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The space rock hitting the Webb telescope was just bad luck, the NASA team says

The space rock hitting the Webb telescope was just bad luck, the NASA team says

The space rock hitting the Webb telescope was just bad luck, the NASA team says

An artist's illustration of the Webb Telescope in space.

In late May, the Webb Space Telescope’s peaceful commissioning process was interrupted by an unusually large micrometeoroid impacting one of the $10 billion observatory’s mirrors. Now, NASA’s analysis of the event shows the impact was a statistical anomaly and the telescope will be less susceptible to damage from space rocks in the futuree.

Micrometeoroids are pieces of fast-moving space debris. Most micrometeoroid impacts on spacecraft are too small to be measured; according to a NASA announcementWebb averages one to two measurable strikes per month.

A July report by the Space Telescope Science Institute found that the May impact caused noticeable damage to the C3 telescope segment, one of Webb’s 18 hexagonal mirrors. Despite the impact, the team’s assessment was that Webb “should meet its optical performance requirements for many years.”

“Even after this event, our current optical performance is still twice as good as our requirements,” said Mike Menzel, lead system engineer for the Webb mission at NASA, in the agency let go.

In other words, the impact did not affect the telescope’s ability to do its job: observing some of the oldest light in the universe, to better understand the first stars andevolution of galaxies. The web has even turned its infrared eye on ours Solar system neighbors.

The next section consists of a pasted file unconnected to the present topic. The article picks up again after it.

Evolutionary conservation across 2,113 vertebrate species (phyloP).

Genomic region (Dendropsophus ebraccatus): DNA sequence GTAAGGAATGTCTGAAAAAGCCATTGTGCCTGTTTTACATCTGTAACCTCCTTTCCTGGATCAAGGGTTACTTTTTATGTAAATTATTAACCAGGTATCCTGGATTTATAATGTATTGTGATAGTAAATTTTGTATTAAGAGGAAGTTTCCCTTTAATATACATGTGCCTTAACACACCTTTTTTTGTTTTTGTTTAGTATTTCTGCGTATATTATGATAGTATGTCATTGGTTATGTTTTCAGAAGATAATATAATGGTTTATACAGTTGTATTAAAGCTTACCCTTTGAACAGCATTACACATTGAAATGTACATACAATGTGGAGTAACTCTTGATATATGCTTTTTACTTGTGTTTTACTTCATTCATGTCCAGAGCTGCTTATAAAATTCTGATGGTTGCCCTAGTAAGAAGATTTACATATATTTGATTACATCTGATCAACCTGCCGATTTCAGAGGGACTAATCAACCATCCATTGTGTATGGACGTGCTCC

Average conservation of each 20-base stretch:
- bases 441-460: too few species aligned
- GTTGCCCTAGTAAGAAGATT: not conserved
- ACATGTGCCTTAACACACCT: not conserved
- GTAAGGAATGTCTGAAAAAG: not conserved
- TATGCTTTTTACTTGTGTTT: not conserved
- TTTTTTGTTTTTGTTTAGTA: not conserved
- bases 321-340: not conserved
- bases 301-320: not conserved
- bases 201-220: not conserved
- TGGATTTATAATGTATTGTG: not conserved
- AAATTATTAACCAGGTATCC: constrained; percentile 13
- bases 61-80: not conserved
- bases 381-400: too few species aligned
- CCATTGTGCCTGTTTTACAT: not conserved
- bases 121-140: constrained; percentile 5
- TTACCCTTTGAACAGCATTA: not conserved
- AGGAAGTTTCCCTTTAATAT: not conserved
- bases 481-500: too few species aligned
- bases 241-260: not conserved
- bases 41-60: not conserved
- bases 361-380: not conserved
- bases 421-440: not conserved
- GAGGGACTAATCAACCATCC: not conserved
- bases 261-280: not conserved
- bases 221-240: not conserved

At that time, Webb The team’s main concern was whether the May strike was representative of multiple hits that come or just bad luck. The new analysis—conducted by a group of experts from NASA, telescope mirror manufacturers, and the Space Telescope Science Institute—points to the latter.

After the May impactNASA steered Webb away from the micrometeoroid avoidance zone to protect it mirrors from small space rocks. Some of the particles can pass on 22,000 miles per hourwhich means they can hit if they hit a sensitive part of the telescope.

“Micrometeoroids hitting the mirror head (moving opposite to the direction the telescope is moving) have twice the relative velocity and four times the kinetic energy, so avoiding this direction when feasible will help extend outstanding optical performance for decades,” he said. is Lee Feinberg, Webb Optical Telescope Element Manager at NASA Goddard, at the agency let go.

The web will still be able to make observations in the direction of the avoidance zone, but it will do so at another time of year, when the Web is at the second point of its orbit and thus less susceptible to harmful micrometeoroid impacts.

More: Webb Telescope captures stunning ‘hourglass’ protostar in space



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